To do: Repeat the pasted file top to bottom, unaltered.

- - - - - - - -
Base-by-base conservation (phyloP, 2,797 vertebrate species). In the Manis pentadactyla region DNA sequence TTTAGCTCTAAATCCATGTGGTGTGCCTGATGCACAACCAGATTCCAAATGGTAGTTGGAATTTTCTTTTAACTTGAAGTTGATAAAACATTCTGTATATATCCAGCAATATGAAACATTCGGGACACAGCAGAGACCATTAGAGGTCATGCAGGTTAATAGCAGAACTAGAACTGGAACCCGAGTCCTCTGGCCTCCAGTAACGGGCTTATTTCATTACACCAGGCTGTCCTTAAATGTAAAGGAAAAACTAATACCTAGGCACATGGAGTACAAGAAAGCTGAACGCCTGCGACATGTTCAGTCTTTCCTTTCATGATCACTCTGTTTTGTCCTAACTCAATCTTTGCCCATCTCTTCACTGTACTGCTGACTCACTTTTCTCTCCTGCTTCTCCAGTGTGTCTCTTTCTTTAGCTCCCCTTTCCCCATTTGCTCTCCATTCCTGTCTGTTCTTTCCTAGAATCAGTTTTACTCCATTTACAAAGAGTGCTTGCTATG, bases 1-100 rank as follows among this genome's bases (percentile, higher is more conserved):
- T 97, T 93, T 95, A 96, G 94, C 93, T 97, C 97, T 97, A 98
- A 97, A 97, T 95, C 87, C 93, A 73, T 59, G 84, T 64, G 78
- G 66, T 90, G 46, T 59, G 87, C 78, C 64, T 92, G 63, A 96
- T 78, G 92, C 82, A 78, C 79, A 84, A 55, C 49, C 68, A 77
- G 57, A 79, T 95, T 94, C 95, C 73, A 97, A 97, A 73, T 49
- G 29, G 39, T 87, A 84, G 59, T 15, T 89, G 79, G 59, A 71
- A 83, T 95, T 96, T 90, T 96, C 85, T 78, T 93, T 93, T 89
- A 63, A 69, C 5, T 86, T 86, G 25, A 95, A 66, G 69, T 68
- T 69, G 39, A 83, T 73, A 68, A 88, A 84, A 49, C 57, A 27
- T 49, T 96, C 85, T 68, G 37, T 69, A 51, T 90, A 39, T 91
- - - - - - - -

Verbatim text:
Base-by-base conservation (phyloP, 2,797 vertebrate species). In the Manis pentadactyla region DNA sequence TTTAGCTCTAAATCCATGTGGTGTGCCTGATGCACAACCAGATTCCAAATGGTAGTTGGAATTTTCTTTTAACTTGAAGTTGATAAAACATTCTGTATATATCCAGCAATATGAAACATTCGGGACACAGCAGAGACCATTAGAGGTCATGCAGGTTAATAGCAGAACTAGAACTGGAACCCGAGTCCTCTGGCCTCCAGTAACGGGCTTATTTCATTACACCAGGCTGTCCTTAAATGTAAAGGAAAAACTAATACCTAGGCACATGGAGTACAAGAAAGCTGAACGCCTGCGACATGTTCAGTCTTTCCTTTCATGATCACTCTGTTTTGTCCTAACTCAATCTTTGCCCATCTCTTCACTGTACTGCTGACTCACTTTTCTCTCCTGCTTCTCCAGTGTGTCTCTTTCTTTAGCTCCCCTTTCCCCATTTGCTCTCCATTCCTGTCTGTTCTTTCCTAGAATCAGTTTTACTCCATTTACAAAGAGTGCTTGCTATG, bases 1-100 rank as follows among this genome's bases (percentile, higher is more conserved):
- T 97, T 93, T 95, A 96, G 94, C 93, T 97, C 97, T 97, A 98
- A 97, A 97, T 95, C 87, C 93, A 73, T 59, G 84, T 64, G 78
- G 66, T 90, G 46, T 59, G 87, C 78, C 64, T 92, G 63, A 96
- T 78, G 92, C 82, A 78, C 79, A 84, A 55, C 49, C 68, A 77
- G 57, A 79, T 95, T 94, C 95, C 73, A 97, A 97, A 73, T 49
- G 29, G 39, T 87, A 84, G 59, T 15, T 89, G 79, G 59, A 71
- A 83, T 95, T 96, T 90, T 96, C 85, T 78, T 93, T 93, T 89
- A 63, A 69, C 5, T 86, T 86, G 25, A 95, A 66, G 69, T 68
- T 69, G 39, A 83, T 73, A 68, A 88, A 84, A 49, C 57, A 27
- T 49, T 96, C 85, T 68, G 37, T 69, A 51, T 90, A 39, T 91